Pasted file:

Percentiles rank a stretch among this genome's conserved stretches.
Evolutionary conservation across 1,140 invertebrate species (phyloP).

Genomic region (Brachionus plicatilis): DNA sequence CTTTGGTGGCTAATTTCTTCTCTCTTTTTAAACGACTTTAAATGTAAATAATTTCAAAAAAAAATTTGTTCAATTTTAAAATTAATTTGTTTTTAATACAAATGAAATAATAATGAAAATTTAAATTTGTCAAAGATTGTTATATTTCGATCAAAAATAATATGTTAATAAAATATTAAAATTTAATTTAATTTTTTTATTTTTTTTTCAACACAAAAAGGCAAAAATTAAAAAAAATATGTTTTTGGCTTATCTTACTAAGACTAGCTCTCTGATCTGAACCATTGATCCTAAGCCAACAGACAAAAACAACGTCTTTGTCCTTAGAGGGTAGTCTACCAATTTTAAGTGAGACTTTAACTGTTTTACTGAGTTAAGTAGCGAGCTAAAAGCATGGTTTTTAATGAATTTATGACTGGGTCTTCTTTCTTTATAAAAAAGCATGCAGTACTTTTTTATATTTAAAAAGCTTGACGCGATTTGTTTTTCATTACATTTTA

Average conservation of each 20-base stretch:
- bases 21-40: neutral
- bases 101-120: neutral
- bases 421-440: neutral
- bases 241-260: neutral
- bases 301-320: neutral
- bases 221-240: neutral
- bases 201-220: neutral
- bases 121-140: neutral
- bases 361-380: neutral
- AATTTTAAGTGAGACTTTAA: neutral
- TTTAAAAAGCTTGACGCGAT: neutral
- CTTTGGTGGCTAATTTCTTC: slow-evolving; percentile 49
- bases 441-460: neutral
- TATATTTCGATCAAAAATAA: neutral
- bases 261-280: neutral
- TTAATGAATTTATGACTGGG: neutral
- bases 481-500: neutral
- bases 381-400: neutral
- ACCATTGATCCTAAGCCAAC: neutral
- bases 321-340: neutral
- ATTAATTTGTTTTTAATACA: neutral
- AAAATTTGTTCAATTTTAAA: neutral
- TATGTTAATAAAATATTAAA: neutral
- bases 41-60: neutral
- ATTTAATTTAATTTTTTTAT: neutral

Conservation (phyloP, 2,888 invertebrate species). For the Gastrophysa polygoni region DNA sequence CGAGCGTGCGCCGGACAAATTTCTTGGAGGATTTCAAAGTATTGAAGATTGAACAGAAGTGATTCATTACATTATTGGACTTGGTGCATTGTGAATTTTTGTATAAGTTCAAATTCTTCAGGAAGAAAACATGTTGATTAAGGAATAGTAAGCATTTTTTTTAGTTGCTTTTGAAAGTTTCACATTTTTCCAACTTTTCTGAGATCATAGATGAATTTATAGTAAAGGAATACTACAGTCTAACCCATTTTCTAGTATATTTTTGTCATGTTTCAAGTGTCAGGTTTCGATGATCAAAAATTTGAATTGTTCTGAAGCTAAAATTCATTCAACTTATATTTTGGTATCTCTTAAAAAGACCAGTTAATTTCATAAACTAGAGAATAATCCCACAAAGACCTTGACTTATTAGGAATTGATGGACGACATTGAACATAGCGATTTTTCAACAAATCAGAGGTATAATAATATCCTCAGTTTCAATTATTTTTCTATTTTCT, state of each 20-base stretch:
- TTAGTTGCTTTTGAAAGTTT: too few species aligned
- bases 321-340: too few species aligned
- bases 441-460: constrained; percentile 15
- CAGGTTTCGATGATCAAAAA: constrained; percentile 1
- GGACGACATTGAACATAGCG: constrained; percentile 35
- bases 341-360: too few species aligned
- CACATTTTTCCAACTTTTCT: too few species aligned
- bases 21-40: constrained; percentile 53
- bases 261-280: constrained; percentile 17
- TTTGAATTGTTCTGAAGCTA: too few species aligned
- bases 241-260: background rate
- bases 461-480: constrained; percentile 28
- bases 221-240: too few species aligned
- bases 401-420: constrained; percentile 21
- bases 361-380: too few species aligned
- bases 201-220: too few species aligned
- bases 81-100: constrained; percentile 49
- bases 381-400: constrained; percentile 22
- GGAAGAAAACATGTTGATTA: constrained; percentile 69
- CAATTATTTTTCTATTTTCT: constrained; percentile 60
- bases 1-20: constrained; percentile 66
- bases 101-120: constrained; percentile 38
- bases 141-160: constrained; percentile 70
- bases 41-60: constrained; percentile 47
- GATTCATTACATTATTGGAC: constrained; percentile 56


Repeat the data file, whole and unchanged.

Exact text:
Percentiles rank a stretch among this genome's conserved stretches.
Evolutionary conservation across 1,140 invertebrate species (phyloP).

Genomic region (Brachionus plicatilis): DNA sequence CTTTGGTGGCTAATTTCTTCTCTCTTTTTAAACGACTTTAAATGTAAATAATTTCAAAAAAAAATTTGTTCAATTTTAAAATTAATTTGTTTTTAATACAAATGAAATAATAATGAAAATTTAAATTTGTCAAAGATTGTTATATTTCGATCAAAAATAATATGTTAATAAAATATTAAAATTTAATTTAATTTTTTTATTTTTTTTTCAACACAAAAAGGCAAAAATTAAAAAAAATATGTTTTTGGCTTATCTTACTAAGACTAGCTCTCTGATCTGAACCATTGATCCTAAGCCAACAGACAAAAACAACGTCTTTGTCCTTAGAGGGTAGTCTACCAATTTTAAGTGAGACTTTAACTGTTTTACTGAGTTAAGTAGCGAGCTAAAAGCATGGTTTTTAATGAATTTATGACTGGGTCTTCTTTCTTTATAAAAAAGCATGCAGTACTTTTTTATATTTAAAAAGCTTGACGCGATTTGTTTTTCATTACATTTTA

Average conservation of each 20-base stretch:
- bases 21-40: neutral
- bases 101-120: neutral
- bases 421-440: neutral
- bases 241-260: neutral
- bases 301-320: neutral
- bases 221-240: neutral
- bases 201-220: neutral
- bases 121-140: neutral
- bases 361-380: neutral
- AATTTTAAGTGAGACTTTAA: neutral
- TTTAAAAAGCTTGACGCGAT: neutral
- CTTTGGTGGCTAATTTCTTC: slow-evolving; percentile 49
- bases 441-460: neutral
- TATATTTCGATCAAAAATAA: neutral
- bases 261-280: neutral
- TTAATGAATTTATGACTGGG: neutral
- bases 481-500: neutral
- bases 381-400: neutral
- ACCATTGATCCTAAGCCAAC: neutral
- bases 321-340: neutral
- ATTAATTTGTTTTTAATACA: neutral
- AAAATTTGTTCAATTTTAAA: neutral
- TATGTTAATAAAATATTAAA: neutral
- bases 41-60: neutral
- ATTTAATTTAATTTTTTTAT: neutral

Conservation (phyloP, 2,888 invertebrate species). For the Gastrophysa polygoni region DNA sequence CGAGCGTGCGCCGGACAAATTTCTTGGAGGATTTCAAAGTATTGAAGATTGAACAGAAGTGATTCATTACATTATTGGACTTGGTGCATTGTGAATTTTTGTATAAGTTCAAATTCTTCAGGAAGAAAACATGTTGATTAAGGAATAGTAAGCATTTTTTTTAGTTGCTTTTGAAAGTTTCACATTTTTCCAACTTTTCTGAGATCATAGATGAATTTATAGTAAAGGAATACTACAGTCTAACCCATTTTCTAGTATATTTTTGTCATGTTTCAAGTGTCAGGTTTCGATGATCAAAAATTTGAATTGTTCTGAAGCTAAAATTCATTCAACTTATATTTTGGTATCTCTTAAAAAGACCAGTTAATTTCATAAACTAGAGAATAATCCCACAAAGACCTTGACTTATTAGGAATTGATGGACGACATTGAACATAGCGATTTTTCAACAAATCAGAGGTATAATAATATCCTCAGTTTCAATTATTTTTCTATTTTCT, state of each 20-base stretch:
- TTAGTTGCTTTTGAAAGTTT: too few species aligned
- bases 321-340: too few species aligned
- bases 441-460: constrained; percentile 15
- CAGGTTTCGATGATCAAAAA: constrained; percentile 1
- GGACGACATTGAACATAGCG: constrained; percentile 35
- bases 341-360: too few species aligned
- CACATTTTTCCAACTTTTCT: too few species aligned
- bases 21-40: constrained; percentile 53
- bases 261-280: constrained; percentile 17
- TTTGAATTGTTCTGAAGCTA: too few species aligned
- bases 241-260: background rate
- bases 461-480: constrained; percentile 28
- bases 221-240: too few species aligned
- bases 401-420: constrained; percentile 21
- bases 361-380: too few species aligned
- bases 201-220: too few species aligned
- bases 81-100: constrained; percentile 49
- bases 381-400: constrained; percentile 22
- GGAAGAAAACATGTTGATTA: constrained; percentile 69
- CAATTATTTTTCTATTTTCT: constrained; percentile 60
- bases 1-20: constrained; percentile 66
- bases 101-120: constrained; percentile 38
- bases 141-160: constrained; percentile 70
- bases 41-60: constrained; percentile 47
- GATTCATTACATTATTGGAC: constrained; percentile 56